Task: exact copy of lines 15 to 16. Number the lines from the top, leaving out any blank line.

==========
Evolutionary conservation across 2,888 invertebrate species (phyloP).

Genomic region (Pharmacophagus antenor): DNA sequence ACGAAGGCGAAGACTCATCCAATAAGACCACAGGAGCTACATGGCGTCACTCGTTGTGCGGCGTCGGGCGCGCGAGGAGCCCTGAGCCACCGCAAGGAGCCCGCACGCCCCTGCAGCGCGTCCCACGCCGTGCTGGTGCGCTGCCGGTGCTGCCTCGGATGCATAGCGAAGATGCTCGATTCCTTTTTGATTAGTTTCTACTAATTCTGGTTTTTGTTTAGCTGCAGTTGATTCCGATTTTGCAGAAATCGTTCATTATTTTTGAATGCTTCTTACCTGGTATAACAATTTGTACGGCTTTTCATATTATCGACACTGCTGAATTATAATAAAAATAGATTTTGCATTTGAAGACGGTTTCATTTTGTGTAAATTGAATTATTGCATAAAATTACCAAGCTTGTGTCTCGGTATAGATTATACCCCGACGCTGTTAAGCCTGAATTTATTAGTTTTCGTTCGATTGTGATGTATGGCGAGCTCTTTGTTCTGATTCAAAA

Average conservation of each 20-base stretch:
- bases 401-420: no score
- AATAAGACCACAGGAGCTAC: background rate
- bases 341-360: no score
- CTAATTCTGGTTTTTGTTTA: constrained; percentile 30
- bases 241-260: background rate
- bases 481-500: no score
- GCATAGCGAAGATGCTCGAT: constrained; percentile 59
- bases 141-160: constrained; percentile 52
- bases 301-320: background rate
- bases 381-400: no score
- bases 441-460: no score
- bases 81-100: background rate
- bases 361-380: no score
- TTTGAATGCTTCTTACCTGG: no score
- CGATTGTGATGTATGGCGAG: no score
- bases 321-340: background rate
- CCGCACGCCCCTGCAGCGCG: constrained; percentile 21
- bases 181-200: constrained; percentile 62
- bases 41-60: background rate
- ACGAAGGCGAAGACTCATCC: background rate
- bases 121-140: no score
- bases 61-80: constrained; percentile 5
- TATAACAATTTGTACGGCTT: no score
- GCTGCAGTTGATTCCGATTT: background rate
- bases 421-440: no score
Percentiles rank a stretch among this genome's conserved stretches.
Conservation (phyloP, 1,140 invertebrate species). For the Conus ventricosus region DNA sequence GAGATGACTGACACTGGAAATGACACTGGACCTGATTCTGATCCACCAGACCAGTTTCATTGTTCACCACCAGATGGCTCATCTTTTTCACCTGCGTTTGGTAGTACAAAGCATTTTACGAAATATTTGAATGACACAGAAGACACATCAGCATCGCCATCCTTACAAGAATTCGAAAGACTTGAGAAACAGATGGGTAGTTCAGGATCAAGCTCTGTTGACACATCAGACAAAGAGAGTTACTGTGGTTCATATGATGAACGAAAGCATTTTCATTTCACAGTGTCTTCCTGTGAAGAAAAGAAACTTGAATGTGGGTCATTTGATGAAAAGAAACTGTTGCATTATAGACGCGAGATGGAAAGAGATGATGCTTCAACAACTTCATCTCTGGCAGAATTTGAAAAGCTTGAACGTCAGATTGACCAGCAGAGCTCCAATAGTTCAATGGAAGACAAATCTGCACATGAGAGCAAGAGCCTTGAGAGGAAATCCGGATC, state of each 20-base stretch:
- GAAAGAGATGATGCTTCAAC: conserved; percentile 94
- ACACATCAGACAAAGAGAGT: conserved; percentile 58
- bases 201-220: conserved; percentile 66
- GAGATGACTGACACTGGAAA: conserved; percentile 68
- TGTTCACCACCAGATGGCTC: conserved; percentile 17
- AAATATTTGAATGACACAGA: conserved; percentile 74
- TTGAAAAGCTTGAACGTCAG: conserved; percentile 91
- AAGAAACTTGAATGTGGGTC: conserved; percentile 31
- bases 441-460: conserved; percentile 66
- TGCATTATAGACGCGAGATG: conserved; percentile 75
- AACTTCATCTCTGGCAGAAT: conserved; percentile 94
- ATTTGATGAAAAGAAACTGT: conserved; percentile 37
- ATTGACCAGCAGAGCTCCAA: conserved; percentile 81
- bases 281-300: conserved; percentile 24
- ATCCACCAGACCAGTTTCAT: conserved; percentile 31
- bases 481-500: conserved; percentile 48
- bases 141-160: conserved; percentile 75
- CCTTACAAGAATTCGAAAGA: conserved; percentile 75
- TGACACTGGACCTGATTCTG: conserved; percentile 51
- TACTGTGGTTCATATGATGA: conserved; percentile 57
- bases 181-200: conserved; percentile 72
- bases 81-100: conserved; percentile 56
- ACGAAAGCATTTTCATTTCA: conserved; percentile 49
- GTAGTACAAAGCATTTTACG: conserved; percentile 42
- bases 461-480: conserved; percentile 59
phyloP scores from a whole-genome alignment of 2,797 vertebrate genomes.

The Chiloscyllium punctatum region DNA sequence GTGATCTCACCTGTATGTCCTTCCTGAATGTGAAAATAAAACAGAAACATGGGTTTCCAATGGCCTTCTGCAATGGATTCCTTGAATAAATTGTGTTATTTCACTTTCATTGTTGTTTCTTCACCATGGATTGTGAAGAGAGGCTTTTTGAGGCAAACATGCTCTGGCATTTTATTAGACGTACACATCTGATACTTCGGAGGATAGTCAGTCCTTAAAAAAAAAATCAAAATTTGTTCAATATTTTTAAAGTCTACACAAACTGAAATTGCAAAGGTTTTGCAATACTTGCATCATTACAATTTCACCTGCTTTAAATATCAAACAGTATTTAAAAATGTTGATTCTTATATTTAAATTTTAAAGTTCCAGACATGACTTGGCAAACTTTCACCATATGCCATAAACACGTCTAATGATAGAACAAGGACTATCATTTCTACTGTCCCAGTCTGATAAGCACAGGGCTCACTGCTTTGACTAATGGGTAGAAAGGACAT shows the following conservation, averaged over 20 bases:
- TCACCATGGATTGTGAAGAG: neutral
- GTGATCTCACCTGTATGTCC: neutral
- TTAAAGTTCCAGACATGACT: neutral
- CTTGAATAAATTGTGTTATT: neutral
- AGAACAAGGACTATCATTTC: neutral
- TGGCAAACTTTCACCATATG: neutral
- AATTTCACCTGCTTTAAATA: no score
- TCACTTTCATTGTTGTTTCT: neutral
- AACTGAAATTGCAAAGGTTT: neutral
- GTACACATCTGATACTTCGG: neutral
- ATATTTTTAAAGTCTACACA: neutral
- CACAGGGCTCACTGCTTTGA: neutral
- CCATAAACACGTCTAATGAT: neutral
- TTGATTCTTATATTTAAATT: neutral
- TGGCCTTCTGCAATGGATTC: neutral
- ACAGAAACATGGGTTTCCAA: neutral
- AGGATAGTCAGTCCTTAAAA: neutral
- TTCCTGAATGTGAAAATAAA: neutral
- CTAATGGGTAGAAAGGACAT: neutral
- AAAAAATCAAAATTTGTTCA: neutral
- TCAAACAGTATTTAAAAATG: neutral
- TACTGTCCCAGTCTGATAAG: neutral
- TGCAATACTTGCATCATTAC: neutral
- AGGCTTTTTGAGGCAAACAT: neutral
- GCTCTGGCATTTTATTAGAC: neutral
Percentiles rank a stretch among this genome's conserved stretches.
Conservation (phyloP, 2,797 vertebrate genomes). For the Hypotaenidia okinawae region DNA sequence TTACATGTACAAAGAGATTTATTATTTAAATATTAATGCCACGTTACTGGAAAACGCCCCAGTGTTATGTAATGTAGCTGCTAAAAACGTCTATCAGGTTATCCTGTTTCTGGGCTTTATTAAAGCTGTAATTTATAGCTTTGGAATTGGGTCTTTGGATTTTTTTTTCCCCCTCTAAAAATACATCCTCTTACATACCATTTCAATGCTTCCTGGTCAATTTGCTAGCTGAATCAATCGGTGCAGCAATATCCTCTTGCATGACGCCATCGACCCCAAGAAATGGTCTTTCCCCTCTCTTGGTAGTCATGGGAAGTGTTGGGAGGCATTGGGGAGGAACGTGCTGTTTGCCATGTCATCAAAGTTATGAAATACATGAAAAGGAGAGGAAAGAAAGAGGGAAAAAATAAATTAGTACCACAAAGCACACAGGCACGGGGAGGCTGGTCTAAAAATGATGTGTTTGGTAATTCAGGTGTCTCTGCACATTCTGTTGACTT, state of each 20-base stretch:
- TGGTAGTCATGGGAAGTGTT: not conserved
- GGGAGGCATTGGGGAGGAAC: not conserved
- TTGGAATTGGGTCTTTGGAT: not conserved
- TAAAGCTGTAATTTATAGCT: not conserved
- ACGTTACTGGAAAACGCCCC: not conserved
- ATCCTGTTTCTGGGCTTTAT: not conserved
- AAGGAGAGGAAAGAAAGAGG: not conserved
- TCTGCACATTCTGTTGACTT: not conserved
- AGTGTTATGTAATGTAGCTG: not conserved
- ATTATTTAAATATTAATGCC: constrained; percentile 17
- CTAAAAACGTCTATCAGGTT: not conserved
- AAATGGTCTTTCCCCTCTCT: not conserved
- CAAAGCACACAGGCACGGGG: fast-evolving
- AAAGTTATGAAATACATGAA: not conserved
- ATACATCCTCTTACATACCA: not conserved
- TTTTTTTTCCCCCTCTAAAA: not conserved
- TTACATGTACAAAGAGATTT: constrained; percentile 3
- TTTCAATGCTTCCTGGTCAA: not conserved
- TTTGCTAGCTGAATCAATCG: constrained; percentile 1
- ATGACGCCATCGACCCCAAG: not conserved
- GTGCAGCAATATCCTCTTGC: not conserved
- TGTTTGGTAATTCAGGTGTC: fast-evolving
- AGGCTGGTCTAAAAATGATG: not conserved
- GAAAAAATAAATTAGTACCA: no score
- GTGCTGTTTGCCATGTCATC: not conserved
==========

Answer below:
- bases 81-100: background rate
- bases 361-380: no score